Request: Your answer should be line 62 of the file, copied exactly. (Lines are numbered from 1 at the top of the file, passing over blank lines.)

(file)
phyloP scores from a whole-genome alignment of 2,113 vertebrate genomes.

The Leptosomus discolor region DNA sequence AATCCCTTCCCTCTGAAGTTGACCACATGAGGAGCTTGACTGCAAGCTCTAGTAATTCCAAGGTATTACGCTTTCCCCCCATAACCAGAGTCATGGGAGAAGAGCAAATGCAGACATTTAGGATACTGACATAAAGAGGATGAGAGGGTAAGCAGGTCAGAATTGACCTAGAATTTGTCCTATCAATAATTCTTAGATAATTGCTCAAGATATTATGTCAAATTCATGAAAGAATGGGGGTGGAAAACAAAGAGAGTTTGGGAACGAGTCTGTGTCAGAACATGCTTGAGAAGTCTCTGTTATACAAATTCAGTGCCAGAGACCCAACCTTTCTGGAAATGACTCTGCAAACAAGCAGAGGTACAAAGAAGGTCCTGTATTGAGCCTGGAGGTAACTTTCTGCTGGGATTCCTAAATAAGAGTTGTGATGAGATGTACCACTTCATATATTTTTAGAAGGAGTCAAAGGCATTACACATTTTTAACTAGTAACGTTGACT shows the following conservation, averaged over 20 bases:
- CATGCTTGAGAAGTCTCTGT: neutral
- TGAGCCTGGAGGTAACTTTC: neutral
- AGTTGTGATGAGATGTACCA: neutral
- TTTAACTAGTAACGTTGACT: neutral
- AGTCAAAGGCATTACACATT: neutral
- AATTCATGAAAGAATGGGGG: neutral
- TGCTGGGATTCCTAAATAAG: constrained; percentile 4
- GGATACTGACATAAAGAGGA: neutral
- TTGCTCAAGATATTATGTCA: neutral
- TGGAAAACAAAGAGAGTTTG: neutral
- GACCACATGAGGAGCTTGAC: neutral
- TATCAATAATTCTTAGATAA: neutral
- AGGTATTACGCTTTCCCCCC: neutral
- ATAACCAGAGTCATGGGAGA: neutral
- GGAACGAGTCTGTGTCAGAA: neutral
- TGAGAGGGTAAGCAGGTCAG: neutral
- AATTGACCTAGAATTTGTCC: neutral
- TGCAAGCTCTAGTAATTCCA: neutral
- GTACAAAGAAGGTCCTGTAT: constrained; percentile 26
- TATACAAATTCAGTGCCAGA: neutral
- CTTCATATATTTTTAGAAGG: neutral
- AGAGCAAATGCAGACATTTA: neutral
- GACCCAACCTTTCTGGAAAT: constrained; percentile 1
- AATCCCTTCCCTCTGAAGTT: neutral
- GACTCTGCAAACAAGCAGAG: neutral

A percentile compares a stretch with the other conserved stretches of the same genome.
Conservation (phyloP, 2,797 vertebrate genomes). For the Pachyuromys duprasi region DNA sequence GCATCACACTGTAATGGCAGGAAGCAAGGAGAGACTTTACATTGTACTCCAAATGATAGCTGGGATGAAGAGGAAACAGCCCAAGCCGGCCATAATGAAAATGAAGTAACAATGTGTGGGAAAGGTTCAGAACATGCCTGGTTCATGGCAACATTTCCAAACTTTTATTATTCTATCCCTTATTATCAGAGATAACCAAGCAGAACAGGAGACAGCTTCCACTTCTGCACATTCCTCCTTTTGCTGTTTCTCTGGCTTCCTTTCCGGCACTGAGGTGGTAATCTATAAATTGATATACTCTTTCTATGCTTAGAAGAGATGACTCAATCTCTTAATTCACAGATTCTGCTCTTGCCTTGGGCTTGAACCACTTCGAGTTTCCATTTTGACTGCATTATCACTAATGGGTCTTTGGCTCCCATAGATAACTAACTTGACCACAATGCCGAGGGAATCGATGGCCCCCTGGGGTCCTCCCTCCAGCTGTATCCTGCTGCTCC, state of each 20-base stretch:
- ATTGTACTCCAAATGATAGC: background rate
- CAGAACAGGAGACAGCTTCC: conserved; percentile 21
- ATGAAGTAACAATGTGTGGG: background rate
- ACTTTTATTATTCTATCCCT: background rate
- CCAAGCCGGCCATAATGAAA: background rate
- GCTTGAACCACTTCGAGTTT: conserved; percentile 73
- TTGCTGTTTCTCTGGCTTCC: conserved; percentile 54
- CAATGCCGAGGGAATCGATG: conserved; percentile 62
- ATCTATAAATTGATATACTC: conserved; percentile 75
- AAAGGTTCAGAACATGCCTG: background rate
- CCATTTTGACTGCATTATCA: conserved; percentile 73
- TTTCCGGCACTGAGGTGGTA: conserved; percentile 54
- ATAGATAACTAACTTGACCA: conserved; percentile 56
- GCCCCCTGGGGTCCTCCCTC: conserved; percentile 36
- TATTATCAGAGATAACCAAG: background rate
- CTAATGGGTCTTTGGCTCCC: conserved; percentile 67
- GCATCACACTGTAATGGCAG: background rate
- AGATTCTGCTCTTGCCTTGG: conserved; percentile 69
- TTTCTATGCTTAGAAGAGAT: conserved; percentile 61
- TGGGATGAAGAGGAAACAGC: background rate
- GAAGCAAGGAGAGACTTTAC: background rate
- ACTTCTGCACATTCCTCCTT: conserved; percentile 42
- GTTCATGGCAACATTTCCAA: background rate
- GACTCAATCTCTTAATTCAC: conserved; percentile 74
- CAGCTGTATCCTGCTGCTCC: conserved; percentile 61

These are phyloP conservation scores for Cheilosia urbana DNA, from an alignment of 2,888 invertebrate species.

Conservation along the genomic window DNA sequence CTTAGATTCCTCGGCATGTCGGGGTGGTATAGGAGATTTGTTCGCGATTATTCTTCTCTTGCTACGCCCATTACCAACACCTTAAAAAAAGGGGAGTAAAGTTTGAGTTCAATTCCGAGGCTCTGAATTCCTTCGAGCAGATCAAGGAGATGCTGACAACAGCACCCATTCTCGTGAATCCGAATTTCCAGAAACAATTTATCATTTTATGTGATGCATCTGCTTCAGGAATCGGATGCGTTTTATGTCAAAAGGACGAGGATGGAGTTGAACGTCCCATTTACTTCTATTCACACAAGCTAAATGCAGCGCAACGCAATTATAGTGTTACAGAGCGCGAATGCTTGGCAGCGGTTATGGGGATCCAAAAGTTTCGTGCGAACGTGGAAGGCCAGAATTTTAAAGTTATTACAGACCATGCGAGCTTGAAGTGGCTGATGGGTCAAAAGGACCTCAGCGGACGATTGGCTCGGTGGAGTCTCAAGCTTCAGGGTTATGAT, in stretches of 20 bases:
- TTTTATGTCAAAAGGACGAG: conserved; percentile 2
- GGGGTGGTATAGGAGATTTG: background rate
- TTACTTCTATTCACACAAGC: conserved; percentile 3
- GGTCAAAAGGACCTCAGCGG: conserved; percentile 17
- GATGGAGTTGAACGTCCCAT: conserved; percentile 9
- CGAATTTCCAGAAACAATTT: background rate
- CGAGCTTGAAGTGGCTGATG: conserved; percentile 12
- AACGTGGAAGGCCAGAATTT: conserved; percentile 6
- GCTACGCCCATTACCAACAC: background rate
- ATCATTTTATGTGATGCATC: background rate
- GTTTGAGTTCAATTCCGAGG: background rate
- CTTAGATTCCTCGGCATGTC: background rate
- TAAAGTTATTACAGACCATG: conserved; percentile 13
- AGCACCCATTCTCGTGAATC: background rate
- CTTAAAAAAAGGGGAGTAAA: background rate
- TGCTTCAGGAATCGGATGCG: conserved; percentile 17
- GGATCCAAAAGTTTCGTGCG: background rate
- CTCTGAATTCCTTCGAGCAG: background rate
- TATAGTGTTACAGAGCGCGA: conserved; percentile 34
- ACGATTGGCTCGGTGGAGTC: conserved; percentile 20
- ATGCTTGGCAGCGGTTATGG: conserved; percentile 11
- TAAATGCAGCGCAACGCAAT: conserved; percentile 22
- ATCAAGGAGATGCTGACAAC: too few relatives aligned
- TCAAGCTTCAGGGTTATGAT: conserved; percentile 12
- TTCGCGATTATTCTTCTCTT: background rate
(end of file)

- CGAATTTCCAGAAACAATTT: background rate